Given that a lot of people are trying to do this & are doing this by themselves, I thought that it might be nice to share some resources [e.g. you tube videos, popular science articles in magazines & newspapers etc. that have been written in language that those who are not trained in science can understand]. So, I thought that I would start the ball rolling by sharing some things that I have shared that have worked well. Here are some resources I have found that have been useful to share:

A. Here is a great teaching tool from brainfacts.org on brain anatomy. It has pull down menus that allow you to select different anatomical features in the brain – you can start at the lobes & go more detailed… have a play & see what you think. This is a new tool – have not seen this one previously.

You can spin the brain around to the view you want. Start by looking at the pull down button in the top left corner of the website ‘Choose a Structure’….

B. Materials on brain injuries:
B1. Patient HM – the man who cannot learn or remember new information, things or people. Here is a video & a New York Times article on him. After HM died in 2008  & his brain was taken out of his body & flown to San Diego, it was sliced in frozen sections as this article & video cam footage shows.[Finally the paper of the work was published in 2014 in Nature Communications by Annese et al…]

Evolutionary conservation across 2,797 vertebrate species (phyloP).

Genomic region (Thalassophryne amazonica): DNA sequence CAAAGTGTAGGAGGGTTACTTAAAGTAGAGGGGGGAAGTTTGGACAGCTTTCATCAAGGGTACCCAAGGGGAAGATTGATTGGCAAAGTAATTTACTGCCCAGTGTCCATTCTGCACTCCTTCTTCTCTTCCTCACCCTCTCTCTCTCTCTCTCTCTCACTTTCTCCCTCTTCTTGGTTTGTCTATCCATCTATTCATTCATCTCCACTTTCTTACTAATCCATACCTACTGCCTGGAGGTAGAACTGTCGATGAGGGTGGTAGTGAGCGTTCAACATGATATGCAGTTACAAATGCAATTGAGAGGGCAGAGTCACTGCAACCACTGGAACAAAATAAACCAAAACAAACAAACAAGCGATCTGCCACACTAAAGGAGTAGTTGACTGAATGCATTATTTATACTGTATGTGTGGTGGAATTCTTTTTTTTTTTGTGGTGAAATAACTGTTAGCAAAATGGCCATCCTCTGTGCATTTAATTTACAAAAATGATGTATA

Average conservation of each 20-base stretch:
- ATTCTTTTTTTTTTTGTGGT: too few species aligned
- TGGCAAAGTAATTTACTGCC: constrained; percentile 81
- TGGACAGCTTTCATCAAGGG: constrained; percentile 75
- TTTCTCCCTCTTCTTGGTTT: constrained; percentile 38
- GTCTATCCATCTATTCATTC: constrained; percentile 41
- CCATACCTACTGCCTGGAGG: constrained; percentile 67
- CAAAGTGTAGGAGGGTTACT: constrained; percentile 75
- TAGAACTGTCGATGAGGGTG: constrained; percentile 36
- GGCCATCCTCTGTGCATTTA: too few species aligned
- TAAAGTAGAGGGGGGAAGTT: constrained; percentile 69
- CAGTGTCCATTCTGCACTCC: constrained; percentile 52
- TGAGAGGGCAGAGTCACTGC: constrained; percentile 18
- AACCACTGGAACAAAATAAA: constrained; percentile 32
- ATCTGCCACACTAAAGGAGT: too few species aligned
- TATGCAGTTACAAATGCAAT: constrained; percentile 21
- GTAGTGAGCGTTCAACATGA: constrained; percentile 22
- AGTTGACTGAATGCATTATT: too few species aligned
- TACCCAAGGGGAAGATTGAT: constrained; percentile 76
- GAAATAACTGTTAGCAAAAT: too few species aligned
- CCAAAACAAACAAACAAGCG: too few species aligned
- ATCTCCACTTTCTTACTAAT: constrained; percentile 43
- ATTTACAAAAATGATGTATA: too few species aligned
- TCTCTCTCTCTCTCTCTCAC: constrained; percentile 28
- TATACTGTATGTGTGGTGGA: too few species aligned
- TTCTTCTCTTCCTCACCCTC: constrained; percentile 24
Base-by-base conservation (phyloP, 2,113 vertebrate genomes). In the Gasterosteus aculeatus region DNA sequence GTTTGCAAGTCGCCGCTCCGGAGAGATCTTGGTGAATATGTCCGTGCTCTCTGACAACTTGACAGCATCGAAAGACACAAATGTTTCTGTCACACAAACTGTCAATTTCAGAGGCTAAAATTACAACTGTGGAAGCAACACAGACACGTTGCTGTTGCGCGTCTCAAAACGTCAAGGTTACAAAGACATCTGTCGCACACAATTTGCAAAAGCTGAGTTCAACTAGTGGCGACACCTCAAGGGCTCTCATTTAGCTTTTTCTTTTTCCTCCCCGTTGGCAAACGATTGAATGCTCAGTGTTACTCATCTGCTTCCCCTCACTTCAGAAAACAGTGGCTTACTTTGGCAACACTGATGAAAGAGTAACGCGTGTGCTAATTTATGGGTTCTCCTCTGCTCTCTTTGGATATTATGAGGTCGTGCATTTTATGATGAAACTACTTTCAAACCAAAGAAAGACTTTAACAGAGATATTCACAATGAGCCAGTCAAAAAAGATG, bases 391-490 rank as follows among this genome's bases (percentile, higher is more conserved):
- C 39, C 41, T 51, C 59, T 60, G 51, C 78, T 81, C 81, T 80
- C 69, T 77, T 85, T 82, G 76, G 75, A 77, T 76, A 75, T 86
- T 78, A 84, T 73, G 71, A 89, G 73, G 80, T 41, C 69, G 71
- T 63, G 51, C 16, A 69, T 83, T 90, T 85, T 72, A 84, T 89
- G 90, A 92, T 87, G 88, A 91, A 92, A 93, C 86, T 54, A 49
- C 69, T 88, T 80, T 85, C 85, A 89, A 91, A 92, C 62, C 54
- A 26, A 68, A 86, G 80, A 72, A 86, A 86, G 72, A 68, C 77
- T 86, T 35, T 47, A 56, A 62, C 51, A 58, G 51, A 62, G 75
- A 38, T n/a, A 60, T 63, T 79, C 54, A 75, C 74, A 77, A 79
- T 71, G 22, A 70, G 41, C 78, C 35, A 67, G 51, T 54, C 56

At the time of writing, one of the scientists who was the first to test his memory function in the late 1950s, Brenda Milner  [from the Montreal Neurological Institute] is still alive & just celebrated her 100th birthday. Incredibly, she still works at the Institute & teaches(!) & there was just recently a huge celebration for her birthday! See this video with her being interviewed.

B2. Patient SM – the lady who cannot recognize or feel fear [first described by Adolphs et al in a paper in Nature in 2005]. Here is a Discover magazine article on her.

B3. Phineas Gage – the railway foreman working in Vermont in the 19th century with a workplace accident with gunpowder with an iron rod passing through his brain… here is a video on his case. [There is also the 2012 paper by Van Horn et al in PLoS One where they looked at his skull & attempted to reconstruct the likely brain damage to grey & white matter pathways that Gage sustained.]

B4. Language & the brain. Patient ‘Tan’ of French neurologist called Paul Broca in 19th century. This patient could only utter one syllable ‘tan’ after a stroke. See this article.

In the mid-20th century language lateralization was studied in patients – people with epilepsy etc. These people were tested ahead of their seizure surgery [to ensure that they did not create another patient HM…]. So here is a classic video of Dr Wada, the neurosurgeon who pioneered the test that still bears his name.

Additionally, if people want to leave comments with link to other resources that would be great – it would be convenient to access… I will continue to add other resources to this blogpost as I find them.

Some thoughts on conferencing in our current times